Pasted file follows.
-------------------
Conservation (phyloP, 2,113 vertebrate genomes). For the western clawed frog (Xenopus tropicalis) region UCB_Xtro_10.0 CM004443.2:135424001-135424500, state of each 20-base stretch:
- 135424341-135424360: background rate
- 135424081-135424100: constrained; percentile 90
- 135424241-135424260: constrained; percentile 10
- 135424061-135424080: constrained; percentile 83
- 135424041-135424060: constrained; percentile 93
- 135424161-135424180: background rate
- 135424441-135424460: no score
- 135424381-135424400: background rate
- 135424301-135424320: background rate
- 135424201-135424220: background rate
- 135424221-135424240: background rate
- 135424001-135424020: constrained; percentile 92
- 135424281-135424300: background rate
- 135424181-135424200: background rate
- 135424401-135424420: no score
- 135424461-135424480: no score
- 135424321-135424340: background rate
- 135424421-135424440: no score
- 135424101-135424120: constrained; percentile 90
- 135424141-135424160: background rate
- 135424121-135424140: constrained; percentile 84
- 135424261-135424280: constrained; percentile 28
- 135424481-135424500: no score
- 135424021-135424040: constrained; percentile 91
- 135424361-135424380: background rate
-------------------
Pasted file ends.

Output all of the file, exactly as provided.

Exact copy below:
Conservation (phyloP, 2,113 vertebrate genomes). For the western clawed frog (Xenopus tropicalis) region UCB_Xtro_10.0 CM004443.2:135424001-135424500, state of each 20-base stretch:
- 135424341-135424360: background rate
- 135424081-135424100: constrained; percentile 90
- 135424241-135424260: constrained; percentile 10
- 135424061-135424080: constrained; percentile 83
- 135424041-135424060: constrained; percentile 93
- 135424161-135424180: background rate
- 135424441-135424460: no score
- 135424381-135424400: background rate
- 135424301-135424320: background rate
- 135424201-135424220: background rate
- 135424221-135424240: background rate
- 135424001-135424020: constrained; percentile 92
- 135424281-135424300: background rate
- 135424181-135424200: background rate
- 135424401-135424420: no score
- 135424461-135424480: no score
- 135424321-135424340: background rate
- 135424421-135424440: no score
- 135424101-135424120: constrained; percentile 90
- 135424141-135424160: background rate
- 135424121-135424140: constrained; percentile 84
- 135424261-135424280: constrained; percentile 28
- 135424481-135424500: no score
- 135424021-135424040: constrained; percentile 91
- 135424361-135424380: background rate